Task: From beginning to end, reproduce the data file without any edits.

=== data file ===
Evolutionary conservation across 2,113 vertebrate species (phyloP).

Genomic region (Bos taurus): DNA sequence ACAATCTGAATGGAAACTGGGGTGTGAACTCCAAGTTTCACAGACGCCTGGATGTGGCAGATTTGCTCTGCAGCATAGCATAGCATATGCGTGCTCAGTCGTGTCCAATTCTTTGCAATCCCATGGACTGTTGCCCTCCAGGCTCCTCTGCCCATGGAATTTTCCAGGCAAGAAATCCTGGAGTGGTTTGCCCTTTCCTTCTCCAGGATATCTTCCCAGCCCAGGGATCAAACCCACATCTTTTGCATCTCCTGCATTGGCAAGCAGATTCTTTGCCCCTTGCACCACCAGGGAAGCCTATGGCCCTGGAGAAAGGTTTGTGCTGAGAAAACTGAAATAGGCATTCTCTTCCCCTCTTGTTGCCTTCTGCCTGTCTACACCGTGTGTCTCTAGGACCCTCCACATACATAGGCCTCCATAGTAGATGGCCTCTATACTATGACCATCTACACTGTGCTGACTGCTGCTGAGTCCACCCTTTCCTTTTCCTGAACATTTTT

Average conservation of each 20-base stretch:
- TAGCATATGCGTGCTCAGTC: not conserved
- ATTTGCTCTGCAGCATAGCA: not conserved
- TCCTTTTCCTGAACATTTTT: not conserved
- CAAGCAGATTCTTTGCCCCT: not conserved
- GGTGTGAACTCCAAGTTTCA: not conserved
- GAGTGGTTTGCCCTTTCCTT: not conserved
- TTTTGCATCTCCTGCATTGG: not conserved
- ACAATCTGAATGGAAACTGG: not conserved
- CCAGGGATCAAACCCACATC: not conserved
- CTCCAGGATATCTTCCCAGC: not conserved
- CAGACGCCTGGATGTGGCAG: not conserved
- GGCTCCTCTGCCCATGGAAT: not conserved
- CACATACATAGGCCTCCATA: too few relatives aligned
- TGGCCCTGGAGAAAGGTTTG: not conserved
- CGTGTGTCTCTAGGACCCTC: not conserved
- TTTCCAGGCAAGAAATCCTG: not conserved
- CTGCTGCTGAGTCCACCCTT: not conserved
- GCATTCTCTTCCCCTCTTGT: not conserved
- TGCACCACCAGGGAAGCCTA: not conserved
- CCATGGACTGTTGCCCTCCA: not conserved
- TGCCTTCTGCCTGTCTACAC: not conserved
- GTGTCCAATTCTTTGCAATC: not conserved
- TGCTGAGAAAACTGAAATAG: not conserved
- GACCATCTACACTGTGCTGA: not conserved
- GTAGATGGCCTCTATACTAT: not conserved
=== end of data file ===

Evolutionary conservation across 2,113 vertebrate species (phyloP).

Genomic region (Bos taurus): DNA sequence ACAATCTGAATGGAAACTGGGGTGTGAACTCCAAGTTTCACAGACGCCTGGATGTGGCAGATTTGCTCTGCAGCATAGCATAGCATATGCGTGCTCAGTCGTGTCCAATTCTTTGCAATCCCATGGACTGTTGCCCTCCAGGCTCCTCTGCCCATGGAATTTTCCAGGCAAGAAATCCTGGAGTGGTTTGCCCTTTCCTTCTCCAGGATATCTTCCCAGCCCAGGGATCAAACCCACATCTTTTGCATCTCCTGCATTGGCAAGCAGATTCTTTGCCCCTTGCACCACCAGGGAAGCCTATGGCCCTGGAGAAAGGTTTGTGCTGAGAAAACTGAAATAGGCATTCTCTTCCCCTCTTGTTGCCTTCTGCCTGTCTACACCGTGTGTCTCTAGGACCCTCCACATACATAGGCCTCCATAGTAGATGGCCTCTATACTATGACCATCTACACTGTGCTGACTGCTGCTGAGTCCACCCTTTCCTTTTCCTGAACATTTTT

Average conservation of each 20-base stretch:
- TAGCATATGCGTGCTCAGTC: not conserved
- ATTTGCTCTGCAGCATAGCA: not conserved
- TCCTTTTCCTGAACATTTTT: not conserved
- CAAGCAGATTCTTTGCCCCT: not conserved
- GGTGTGAACTCCAAGTTTCA: not conserved
- GAGTGGTTTGCCCTTTCCTT: not conserved
- TTTTGCATCTCCTGCATTGG: not conserved
- ACAATCTGAATGGAAACTGG: not conserved
- CCAGGGATCAAACCCACATC: not conserved
- CTCCAGGATATCTTCCCAGC: not conserved
- CAGACGCCTGGATGTGGCAG: not conserved
- GGCTCCTCTGCCCATGGAAT: not conserved
- CACATACATAGGCCTCCATA: too few relatives aligned
- TGGCCCTGGAGAAAGGTTTG: not conserved
- CGTGTGTCTCTAGGACCCTC: not conserved
- TTTCCAGGCAAGAAATCCTG: not conserved
- CTGCTGCTGAGTCCACCCTT: not conserved
- GCATTCTCTTCCCCTCTTGT: not conserved
- TGCACCACCAGGGAAGCCTA: not conserved
- CCATGGACTGTTGCCCTCCA: not conserved
- TGCCTTCTGCCTGTCTACAC: not conserved
- GTGTCCAATTCTTTGCAATC: not conserved
- TGCTGAGAAAACTGAAATAG: not conserved
- GACCATCTACACTGTGCTGA: not conserved
- GTAGATGGCCTCTATACTAT: not conserved